P is for Alf Price

I am again focusing on the famous, the forgotten and the misbegotten for Round 21 of the popular ABC Wednesday meme. But finding suitable characters is getting harder, so apologies in advance if there are repeats of previous posts.

Alf PriceThe gates of history turns on small hinges, at least if you believe that great events have their roots in trivial incidents. So did a punch on the nose lead to the massacre of a generation in World War One?

The year is 1878 and a nineteen-year-old Prince Wilhelm was misbehaving himself by throwing stones at beach huts on Rapparee Beach in Ilfracombe, Devon.

Sixteen-year-old Alf Price was working as a beach attendant told the future Kaiser to behave himself, but the arrogant Wilhelm called Price a peasant and ordered him to back down.

Price would have none of it. ‘I don’t care a dash who you are – stop chucking stones or it will be the worse for you,’ he said, then punched the prince on the nose before the royal minders intervened to break up the scuffle.

Price was paid thirty shillings to keep quiet about the incident, about £150 in today’s money, but it was a significant event in shaping Wilhelm’s character.

As one historian put it: ‘He was wildly jealous of the British, wanting to be British, wanting to be better at being British than the British were, while at the same time hating them and resenting them’. And that resentment was reinforced by a bloody nose on a Devon beach.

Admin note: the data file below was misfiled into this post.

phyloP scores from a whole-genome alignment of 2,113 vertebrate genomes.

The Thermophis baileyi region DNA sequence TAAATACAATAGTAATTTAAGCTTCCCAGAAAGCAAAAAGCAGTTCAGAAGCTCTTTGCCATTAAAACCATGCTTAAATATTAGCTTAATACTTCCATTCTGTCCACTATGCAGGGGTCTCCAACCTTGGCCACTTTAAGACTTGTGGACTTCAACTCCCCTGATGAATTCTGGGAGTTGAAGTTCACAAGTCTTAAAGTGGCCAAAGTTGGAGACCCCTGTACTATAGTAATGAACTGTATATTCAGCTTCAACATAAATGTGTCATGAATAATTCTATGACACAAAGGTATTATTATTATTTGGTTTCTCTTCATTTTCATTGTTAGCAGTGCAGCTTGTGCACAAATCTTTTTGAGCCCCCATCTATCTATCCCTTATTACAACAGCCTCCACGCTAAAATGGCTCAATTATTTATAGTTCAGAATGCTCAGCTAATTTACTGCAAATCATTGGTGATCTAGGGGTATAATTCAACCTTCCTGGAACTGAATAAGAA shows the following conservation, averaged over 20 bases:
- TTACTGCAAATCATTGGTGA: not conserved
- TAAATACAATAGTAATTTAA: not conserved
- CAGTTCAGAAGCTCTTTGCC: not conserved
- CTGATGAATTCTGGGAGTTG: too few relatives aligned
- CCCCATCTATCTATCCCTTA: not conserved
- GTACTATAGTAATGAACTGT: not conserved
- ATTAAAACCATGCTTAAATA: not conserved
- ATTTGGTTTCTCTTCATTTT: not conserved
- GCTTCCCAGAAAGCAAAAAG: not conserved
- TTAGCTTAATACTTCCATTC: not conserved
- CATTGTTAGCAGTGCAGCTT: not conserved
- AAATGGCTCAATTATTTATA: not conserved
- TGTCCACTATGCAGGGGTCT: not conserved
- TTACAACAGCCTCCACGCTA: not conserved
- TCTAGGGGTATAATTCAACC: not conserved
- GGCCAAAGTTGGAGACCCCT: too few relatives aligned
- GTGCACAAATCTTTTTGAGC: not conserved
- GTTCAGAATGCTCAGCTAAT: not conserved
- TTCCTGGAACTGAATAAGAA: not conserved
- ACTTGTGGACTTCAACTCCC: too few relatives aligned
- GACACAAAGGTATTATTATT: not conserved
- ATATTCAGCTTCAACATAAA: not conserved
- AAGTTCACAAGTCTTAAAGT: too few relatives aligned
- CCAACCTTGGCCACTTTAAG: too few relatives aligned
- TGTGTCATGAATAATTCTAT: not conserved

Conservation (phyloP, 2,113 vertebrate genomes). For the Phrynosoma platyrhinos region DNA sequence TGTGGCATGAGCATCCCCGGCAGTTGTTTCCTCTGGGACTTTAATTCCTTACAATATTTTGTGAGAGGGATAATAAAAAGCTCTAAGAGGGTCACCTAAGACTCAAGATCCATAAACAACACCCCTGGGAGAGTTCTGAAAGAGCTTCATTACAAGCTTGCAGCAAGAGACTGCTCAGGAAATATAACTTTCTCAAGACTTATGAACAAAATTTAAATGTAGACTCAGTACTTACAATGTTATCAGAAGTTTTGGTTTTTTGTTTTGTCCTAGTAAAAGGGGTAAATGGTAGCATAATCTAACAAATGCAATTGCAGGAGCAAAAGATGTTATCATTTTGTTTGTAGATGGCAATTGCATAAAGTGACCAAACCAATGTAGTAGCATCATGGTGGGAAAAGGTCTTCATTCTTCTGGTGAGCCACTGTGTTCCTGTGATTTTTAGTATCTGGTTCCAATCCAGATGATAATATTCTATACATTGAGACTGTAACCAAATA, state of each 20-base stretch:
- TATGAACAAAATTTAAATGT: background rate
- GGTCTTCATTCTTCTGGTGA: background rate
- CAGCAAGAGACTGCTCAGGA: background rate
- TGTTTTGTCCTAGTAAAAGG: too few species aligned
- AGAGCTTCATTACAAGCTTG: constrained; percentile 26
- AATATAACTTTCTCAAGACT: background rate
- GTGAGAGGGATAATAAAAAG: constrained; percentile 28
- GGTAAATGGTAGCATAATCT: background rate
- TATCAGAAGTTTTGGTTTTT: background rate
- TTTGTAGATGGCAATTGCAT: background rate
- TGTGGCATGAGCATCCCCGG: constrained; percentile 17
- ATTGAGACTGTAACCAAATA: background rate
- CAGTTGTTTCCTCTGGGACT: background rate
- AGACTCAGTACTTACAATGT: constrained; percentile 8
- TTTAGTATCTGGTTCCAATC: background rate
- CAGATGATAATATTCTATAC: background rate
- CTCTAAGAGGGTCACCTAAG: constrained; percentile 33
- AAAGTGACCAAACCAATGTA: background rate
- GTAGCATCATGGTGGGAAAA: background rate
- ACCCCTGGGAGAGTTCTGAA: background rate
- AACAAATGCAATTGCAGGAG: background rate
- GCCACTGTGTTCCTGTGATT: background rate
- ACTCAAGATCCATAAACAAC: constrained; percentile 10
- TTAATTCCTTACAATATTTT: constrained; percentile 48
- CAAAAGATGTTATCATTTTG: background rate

Price continued the family business in Ilfracombe, renting out beach huts as his parents did before him, but until his death in 1923, he always claimed that the humbling of the future Kaiser was his greatest achievement.

What Happened at RappareeThe story of what happened that day resurfaced in 1916 at the height of the war when W H Coates penned the poem ‘Why the Kaiser Hates England. Or, What Happened at Rapparee’ which was circulated among British troops to boost morale.

You can read the poem by clicking the image on the right, but it says of Price that:

He knocked the Kaiser on the nose. And tapped the r’yal blid,

And then he bashed ’n in his eye, upon me word he did.

The poem describes how Wilhelm vowed revenge saying: ‘Mine friend! You’ll rue this day / For what you’ve done t’mine poor nose.’

Nobody’s prefect. If you find any spelling mistakes or other errors in this post, please let me know by highlighting the text and pressing Ctrl+Enter.

5 comments… Add yours
  • Hildred Finch 25th October 2017

    Well, there you go, – the truth will always out…

  • zongrik 25th October 2017

    revenge auses all sorts of problems

  • abcwednesday21 25th October 2017

    …I believe that everything happens for a reason, even though not obvious, reasons are always there…
    It does not matter, if we see the reasons, if we understand them… things happen because they are supposed to.

    Have a splendid, ♥-warming ABC-WEDNES-day / – week
    ♫ M e l ☺ d y ♫ (abc-w-team)

  • Trevor Rowley 25th October 2017

    I had thought that Alf Price was a grand old English name but then I discovered that the Price surname might have come from the Welsh origin as in Ap Rhys (ie. son of Rhys) or the French origin as in Pris (price). However, we must assume that his forename was from Alfred, and you can’t get more English than the “cake burner” himself. Regardless of his origins, our Alf certainly gave that sausage eater something to think about, and no mistake.

  • Roger O Green 26th October 2017

    Isn’t that a kick in the head… well, not literally…



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